The takeover offer issued by any potential acquirer needs to ensure the equal treatment of every holder of securities that are in the same circumstances.
Additionally, a person acquiring at least 30% of the voting rights of a listed company or appointing more than half of the members of the board of said company is obliged to issue an offer to acquire the totality of its share capital.
2.7 To what extent can buyers make conditional offers, for example subject to financing, absence of material adverse changes or truth of representations? Are bank guarantees or certain funding of the purchase price required?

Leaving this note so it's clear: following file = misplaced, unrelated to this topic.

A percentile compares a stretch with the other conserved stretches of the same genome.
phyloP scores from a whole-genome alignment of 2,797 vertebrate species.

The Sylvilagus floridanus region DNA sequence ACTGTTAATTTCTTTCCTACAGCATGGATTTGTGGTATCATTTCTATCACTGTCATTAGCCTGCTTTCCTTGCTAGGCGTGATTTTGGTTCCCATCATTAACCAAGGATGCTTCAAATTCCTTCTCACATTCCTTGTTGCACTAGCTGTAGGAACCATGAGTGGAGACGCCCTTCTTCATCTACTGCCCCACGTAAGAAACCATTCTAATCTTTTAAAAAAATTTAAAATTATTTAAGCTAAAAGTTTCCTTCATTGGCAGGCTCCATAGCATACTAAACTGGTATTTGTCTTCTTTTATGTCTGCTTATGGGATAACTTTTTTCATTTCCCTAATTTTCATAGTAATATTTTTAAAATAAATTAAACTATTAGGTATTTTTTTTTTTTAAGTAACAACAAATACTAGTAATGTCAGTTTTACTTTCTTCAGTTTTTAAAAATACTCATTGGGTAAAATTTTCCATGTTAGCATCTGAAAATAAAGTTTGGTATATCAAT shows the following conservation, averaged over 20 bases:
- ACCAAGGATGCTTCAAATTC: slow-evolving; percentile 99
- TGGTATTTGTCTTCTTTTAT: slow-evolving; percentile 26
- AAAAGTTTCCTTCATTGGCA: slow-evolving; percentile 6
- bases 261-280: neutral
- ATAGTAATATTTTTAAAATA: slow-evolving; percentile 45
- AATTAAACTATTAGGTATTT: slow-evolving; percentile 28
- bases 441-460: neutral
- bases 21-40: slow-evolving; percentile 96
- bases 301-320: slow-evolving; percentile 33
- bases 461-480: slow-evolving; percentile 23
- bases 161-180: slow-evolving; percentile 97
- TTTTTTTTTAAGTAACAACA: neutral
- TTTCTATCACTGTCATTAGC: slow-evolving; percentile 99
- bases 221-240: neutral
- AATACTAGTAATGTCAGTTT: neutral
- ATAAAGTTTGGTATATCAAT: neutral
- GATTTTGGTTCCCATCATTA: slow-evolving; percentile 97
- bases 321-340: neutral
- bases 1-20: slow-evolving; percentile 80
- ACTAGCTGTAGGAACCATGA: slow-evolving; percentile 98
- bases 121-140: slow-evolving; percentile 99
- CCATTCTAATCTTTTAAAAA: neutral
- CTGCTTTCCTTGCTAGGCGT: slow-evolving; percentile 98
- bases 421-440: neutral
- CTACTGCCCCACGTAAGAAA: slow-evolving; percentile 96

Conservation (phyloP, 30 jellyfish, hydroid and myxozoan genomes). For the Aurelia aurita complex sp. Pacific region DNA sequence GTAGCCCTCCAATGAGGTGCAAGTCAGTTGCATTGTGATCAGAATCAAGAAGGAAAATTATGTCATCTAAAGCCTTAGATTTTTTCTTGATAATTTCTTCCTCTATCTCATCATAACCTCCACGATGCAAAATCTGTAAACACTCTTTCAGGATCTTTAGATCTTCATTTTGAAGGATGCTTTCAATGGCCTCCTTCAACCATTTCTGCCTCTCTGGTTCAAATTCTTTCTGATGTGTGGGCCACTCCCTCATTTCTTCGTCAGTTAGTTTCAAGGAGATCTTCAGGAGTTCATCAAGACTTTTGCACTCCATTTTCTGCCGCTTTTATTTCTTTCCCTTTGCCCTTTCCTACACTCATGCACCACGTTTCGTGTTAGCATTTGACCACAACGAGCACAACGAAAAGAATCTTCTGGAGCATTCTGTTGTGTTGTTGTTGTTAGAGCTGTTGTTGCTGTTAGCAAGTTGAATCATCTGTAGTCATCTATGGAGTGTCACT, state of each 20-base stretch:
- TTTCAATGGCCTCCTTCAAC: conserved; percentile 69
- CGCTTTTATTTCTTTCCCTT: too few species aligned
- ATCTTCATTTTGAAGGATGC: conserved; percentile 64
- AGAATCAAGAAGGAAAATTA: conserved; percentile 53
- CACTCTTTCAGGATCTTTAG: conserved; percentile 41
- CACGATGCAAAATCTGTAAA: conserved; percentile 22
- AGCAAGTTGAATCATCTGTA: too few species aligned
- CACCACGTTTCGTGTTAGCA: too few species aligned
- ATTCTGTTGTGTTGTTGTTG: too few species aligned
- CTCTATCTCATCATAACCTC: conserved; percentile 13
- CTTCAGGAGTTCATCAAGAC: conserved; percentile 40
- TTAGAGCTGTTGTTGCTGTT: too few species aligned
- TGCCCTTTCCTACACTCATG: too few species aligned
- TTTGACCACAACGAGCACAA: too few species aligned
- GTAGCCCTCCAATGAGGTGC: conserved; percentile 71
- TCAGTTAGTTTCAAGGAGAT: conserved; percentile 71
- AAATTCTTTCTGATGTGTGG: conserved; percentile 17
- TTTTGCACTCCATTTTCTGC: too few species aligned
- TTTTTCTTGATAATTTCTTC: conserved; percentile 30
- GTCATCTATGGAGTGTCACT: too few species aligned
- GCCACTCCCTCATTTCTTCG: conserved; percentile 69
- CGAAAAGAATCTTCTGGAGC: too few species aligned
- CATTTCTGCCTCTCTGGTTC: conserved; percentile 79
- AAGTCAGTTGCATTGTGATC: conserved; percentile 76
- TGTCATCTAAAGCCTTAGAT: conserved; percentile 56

Voluntary offers (those that do not qualify as mandatory according to the provisions of RD 1066/2007), may be subject to the following conditions, provided that compliance may be verified at the end of the acceptance period: (i) approval of certain corporate resolutions by the general shareholders meeting of the target; (ii) acceptance of the offer by a minimum number of shares; (iii) approval of the offer by the general shareholders meeting of the bidder; and (iv) any other deemed appropriate by the NSMC.
It is necessary to provide a guarantee or collateral at the time the offer is placed, or to deposit the amount offered in a financial institution.
3. TAX CONSIDERATIONS
3.1 What are the basic tax considerations and trade-offs?
According to the SMA, the transfer of shares of listed and non-listed companies is tax-neutral, except for those transfers of shares where the transfer is intended to avoid taxation on the transfer of real estate properties.